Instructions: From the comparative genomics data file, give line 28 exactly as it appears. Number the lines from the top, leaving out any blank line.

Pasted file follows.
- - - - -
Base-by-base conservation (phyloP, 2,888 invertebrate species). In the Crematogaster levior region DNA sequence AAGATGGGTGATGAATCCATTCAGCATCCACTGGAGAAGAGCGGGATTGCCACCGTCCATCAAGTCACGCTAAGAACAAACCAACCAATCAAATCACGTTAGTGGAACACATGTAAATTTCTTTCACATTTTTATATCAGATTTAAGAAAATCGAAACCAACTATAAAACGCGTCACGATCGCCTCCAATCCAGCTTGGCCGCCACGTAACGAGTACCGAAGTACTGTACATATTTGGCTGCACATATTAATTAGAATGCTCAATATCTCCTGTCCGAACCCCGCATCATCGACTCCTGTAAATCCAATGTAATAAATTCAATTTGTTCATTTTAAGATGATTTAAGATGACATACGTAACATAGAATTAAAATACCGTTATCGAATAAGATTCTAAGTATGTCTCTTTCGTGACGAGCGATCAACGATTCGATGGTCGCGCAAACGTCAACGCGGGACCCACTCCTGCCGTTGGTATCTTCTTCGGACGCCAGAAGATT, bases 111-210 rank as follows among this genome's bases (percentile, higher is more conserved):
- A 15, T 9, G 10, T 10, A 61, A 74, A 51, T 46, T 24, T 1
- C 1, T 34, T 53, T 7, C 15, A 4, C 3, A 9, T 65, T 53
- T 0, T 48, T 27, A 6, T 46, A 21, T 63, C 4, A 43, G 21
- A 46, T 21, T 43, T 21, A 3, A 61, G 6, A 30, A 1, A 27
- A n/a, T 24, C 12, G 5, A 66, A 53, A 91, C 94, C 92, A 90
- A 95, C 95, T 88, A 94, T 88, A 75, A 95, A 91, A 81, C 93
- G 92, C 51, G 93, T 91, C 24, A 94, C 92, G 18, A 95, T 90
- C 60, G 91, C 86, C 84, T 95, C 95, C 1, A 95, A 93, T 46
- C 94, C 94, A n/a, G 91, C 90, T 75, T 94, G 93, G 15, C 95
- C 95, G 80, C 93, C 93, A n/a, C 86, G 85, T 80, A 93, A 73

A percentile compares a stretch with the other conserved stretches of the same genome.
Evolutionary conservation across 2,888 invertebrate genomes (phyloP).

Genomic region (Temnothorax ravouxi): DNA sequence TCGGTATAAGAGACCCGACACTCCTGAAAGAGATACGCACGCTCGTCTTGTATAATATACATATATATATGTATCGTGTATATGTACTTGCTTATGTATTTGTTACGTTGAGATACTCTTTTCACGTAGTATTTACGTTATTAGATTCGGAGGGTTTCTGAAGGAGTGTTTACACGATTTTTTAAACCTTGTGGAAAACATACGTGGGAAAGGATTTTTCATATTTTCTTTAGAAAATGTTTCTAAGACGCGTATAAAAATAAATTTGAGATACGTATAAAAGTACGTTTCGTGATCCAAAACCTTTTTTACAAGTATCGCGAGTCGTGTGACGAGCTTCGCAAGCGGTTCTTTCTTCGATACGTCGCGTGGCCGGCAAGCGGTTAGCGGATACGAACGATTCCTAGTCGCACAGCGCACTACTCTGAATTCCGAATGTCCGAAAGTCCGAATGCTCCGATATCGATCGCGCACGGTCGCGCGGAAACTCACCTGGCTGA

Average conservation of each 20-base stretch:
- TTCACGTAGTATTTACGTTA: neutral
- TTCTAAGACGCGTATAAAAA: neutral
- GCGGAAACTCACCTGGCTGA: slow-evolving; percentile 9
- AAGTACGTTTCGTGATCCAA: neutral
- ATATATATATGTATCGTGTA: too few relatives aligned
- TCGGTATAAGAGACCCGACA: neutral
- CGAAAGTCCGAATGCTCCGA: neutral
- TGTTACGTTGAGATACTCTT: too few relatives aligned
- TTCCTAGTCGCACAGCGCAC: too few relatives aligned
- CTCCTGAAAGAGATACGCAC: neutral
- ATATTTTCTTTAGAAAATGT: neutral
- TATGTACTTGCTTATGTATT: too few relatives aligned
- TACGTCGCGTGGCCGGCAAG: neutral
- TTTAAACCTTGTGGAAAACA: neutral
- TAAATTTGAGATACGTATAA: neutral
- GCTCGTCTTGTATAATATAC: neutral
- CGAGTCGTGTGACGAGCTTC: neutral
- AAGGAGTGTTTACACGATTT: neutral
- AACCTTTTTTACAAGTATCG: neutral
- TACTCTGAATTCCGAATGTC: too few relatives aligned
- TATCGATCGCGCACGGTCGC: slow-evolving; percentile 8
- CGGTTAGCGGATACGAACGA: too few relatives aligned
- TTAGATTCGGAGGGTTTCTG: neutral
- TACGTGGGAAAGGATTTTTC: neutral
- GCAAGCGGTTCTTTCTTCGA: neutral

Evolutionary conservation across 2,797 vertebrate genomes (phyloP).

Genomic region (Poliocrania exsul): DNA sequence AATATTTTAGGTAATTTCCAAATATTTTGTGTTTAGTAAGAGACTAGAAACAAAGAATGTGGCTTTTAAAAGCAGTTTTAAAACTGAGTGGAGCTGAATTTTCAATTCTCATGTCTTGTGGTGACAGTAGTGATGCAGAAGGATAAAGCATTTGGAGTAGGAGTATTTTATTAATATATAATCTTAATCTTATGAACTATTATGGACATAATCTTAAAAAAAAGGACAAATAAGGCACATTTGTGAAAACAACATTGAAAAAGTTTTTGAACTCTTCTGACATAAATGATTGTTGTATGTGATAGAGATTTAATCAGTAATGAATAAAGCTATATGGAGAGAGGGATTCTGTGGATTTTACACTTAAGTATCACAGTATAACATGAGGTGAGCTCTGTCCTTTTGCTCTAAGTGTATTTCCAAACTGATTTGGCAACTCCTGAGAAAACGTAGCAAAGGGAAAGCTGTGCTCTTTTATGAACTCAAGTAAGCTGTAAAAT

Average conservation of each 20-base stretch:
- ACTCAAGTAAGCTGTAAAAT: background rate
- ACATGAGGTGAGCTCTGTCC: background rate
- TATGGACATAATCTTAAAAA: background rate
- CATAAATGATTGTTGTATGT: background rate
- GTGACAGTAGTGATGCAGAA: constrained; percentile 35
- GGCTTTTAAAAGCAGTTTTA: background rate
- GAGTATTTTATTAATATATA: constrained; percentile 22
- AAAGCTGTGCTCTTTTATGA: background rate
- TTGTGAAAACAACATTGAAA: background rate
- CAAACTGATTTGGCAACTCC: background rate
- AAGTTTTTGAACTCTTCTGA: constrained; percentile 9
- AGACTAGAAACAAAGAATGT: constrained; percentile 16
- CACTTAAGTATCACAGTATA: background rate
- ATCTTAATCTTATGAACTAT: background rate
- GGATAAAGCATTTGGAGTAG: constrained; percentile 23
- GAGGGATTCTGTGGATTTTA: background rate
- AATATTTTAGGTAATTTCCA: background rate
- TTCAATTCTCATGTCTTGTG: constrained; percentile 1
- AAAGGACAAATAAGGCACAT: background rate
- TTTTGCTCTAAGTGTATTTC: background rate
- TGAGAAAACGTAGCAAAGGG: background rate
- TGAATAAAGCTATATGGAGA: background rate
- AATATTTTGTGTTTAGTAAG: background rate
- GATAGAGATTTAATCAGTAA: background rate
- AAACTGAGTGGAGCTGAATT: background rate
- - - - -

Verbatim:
- TACGTCGCGTGGCCGGCAAG: neutral